Lipoprotein(a) is an atherogenic low-density lipoprotein like particle and circulating levels are largely determined by genetics. Patients with familial hypercholesterolemia, an autosomal dominant genetic disorder characterized by elevated low-density lipoprotein cholesterol and increased risk of coronary artery disease also have been observed to have elevated levels of lipoprotein(a); however, it remains unclear why. This study sough to answer whether the occurrence of elevated lipoprotein(a) among individuals with familial hypercholesterolemia is due to a biological phenomenon or ascertainment bias. In this cohort study of the UK Biobank, which represents a population sample not biased to cardiovascular ascertainment, lipoprotein(a) levels were not statistically different between individuals with and without a familial hypercholesterolemia-associated variant (n = 221 vs. 37,486). We also performed a phenome-wide association study between LPA genotypes and ~19,000 phenotypes to demonstrate that elevated lipoprotein(a) is associated with increased low-density lipoprotein cholesterol, a family history of cardiovascular disease, premature coronary artery disease, and a diagnosis of familial hypercholesterolemia. These results suggest that familial hypercholesterolemia does not cause elevated lipoprotein(a), but that elevated lipoprotein(a) increases the likelihood that an individual with genetic familial hypercholesterolemia will be clinically recognized.
Influence of plasma lipoprotein genetics on infectious disease outcomes
Lipoproteins are commonly known as "good" and "bad" cholesterol. The function of lipoproteins is to transport lipids in the blood. But lipoproteins can also bind and remove bacterial toxins from the blood during an infection and reduce the severity of disease. Therefore, it is not surprising that patients with low levels of lipoproteins have an increased risk of developing infections responsible for life-threatening hospitalization and death.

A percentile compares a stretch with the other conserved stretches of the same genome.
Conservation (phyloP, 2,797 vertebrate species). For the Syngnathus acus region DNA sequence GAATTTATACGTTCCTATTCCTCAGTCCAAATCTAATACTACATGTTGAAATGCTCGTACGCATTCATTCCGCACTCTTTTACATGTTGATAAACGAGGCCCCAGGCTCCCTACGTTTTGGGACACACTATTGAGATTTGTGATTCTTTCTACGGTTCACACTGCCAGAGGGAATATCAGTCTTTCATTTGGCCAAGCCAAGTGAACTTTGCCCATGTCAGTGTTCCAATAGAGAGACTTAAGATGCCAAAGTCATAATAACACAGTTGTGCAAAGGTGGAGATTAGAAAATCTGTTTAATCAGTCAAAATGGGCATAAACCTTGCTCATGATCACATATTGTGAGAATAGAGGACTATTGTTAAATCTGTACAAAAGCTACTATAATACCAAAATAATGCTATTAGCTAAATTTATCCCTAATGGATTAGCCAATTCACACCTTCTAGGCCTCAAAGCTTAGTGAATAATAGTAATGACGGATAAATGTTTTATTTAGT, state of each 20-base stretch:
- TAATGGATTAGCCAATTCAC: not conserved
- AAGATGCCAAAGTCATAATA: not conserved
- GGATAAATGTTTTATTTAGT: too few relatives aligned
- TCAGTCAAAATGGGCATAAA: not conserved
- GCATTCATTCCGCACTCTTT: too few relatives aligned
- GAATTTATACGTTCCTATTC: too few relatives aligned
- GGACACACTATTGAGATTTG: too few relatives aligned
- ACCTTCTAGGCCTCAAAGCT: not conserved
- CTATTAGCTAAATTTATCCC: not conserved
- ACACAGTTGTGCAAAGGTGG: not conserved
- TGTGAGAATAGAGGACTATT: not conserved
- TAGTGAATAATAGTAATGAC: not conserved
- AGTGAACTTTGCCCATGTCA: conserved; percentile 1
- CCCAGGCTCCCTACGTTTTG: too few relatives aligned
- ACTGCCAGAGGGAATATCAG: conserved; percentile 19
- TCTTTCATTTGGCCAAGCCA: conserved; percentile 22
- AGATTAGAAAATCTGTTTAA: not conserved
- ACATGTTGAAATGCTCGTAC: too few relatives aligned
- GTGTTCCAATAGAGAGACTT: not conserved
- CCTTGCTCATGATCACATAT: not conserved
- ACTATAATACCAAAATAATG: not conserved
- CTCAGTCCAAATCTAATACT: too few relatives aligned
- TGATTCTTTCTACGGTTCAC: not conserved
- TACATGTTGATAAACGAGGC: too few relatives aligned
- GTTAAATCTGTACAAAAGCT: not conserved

Genetics influence the levels of lipoproteins in the blood, but it is unknown how these genes influence risk of infection. This study will use a large clinical database to investigate how genes that effect lipoproteins influence infectious disease risk. We predict that patients with genetic variations that enhance the ability of lipoproteins to remove bacterial toxins will have reduced risk of developing severe infections. In contrast, patients with genetic variations that impair the ability of lipoproteins to remove bacterial toxins will have increased risk of developing severe infections.
This study will take 1-2 years to complete and has important public health implications. Our work will provide new information on the role of lipoprotein genetics in health and disease. By demonstrating genetic contributions to infection risk, this work has the potential to highlight the use of currently available drugs for the new purpose of treating severe infections. Furthermore, this study could help identify patients that are increased risk of developing future infections or most likely to benefit from personalized treatments given their genetics.
|Lead investigator:||Mr Mark Trinder|
|Lead institution:||University of British Columbia|
2 related Returns
|Return ID||App ID||Description||Archive Date|
|2381||42857||Association of Monogenic vs Polygenic Hypercholesterolemia With Risk of Atherosclerotic Cardiovascular Disease||3 Sep 2020|
|2142||42857||Causal Inference for Genetically Determined Levels of High-Density Lipoprotein Cholesterol and Risk of Infectious Disease||16 Mar 2020|
|3249||Ascertainment Bias in the Association Between Elevated Lipoprotein(a) and Familial Hypercholesterolemia||Trinder et al||2014||Journal of the American College of Cardiology (2020)|